Sunday, 3 May 2020

International Dawn Chorus Day

International Dawn Chorus Day

As today is International dawn Chorus Day, Heather and I decided to get up early and join in.  Setting the alarm for 4.00 am I went to bed early to get as much sleep as possible.  At the appointed hour I got up to make tea (neither of us can function in the morning without our early morning brew!) and by 5.00 we were outside recording the local blackbird serenade which is always a delight for the soul.  Setting off and squeezing through the 'back of our wardrobe' (the hole in the fence behind the local lock-ups!) we popped out into a magic world with the Horsefield and edgeland spread out before us.  We were about half an hour before sunrise but already the sky was a blaze of colour.  Birds were singing everwhere.  We had already had the blackbird choir and now the house sparrow line joined in with the local crows and magpies forming the base line.  Scambling over Gooseman's Drain and into the Horsefield proper, the sky was ablaze, with mist wreathing around the far hedgerow beyond the dew-covered grass.

Crossing over Peake's Tunnel, we carried on past the site of the old farm and into the Dead Wood, or, as the map calls it, Carr Plantation.  We thought that we would have the wood to ourselves and were intrigued to discover two people with saws busily gathering their firewood.  Well, I suppose the council do no management in here, so they may as well.  In the wood it was a veritable choral concert of bird song.  Whitethroats had been singing from the hedgerow as we approached and these were joined by willow warbler and chiffchaff.  Blackbirds formed the most numerous group but were, perhaps, outperformed on the volume front by a couple of song thrushes.  Robins, wrens and tits with the occasional chaffinch added their quota.  Wood pigeons crooned soporifically in the background while the occasional pheasant was more raucous and a great spotted wood pecker drummed in the distance.  Altogether an uplifting and joyful experience.  Just a shame that traffic noise from Peake's Parkway disturbed the peace somewhat; all essential journeys no doubt!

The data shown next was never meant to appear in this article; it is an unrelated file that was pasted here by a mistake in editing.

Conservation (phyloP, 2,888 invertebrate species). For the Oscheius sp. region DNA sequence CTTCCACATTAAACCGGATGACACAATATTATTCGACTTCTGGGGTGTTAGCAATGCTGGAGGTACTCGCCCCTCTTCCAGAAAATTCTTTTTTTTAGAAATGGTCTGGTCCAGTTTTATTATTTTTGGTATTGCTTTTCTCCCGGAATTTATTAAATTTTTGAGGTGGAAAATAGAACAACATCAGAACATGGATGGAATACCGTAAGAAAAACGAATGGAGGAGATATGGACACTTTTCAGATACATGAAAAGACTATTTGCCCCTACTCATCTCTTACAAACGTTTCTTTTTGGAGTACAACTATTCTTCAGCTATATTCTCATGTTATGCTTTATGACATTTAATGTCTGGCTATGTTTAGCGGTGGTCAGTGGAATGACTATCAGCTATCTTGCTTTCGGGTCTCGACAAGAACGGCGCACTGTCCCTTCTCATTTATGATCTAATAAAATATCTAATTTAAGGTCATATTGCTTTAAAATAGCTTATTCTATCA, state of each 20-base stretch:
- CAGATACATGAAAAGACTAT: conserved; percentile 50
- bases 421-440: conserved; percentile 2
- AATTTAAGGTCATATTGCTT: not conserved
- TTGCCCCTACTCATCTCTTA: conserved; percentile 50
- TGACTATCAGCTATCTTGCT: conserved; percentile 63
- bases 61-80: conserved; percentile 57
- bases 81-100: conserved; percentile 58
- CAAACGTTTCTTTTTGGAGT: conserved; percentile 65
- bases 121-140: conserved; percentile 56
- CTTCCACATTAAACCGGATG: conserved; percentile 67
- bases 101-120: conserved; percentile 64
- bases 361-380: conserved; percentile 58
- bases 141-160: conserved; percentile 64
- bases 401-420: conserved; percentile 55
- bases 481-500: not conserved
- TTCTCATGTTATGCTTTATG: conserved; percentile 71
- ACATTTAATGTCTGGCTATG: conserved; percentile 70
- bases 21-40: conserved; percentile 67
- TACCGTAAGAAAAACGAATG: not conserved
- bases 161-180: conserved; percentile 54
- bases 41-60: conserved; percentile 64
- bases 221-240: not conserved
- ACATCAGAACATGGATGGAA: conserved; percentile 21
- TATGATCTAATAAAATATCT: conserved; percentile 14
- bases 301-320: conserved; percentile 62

Once through the wood we completed the circuit back to Peake's tunnel and retraced our path round the Horsefield by the edge of the allotments and woodland burial ground.  Several whitethroats were busy along here with willow warblers and chiffchaff singing in the cemetery plantation.  On reaching the large ash tree in the corner, the chaffinch tree as we have come to call it, a song thrush sang loudly and melodiously from its topmost branches allowing an opportunity for photography.  Continuing up the hedge side we heard and saw yellowhammer and linnet.  I was interested to note that the crow was not sitting on the nest so I hope that all is well.  Returning across the cultivated field, I was delighted to see a couple of swallows swooping and soaring and, later, back in among the houses, one on a telephone wire.  The final treat was the opportunity to photograph a starling on the corner of the house.  These are much underrated birds with their iridescent colours and amazing ability to mimic not just bird song, but any number of other sounds such as telephones.

After a fabulous morning we were back for breakfast  and it was not yet 8.00 am.

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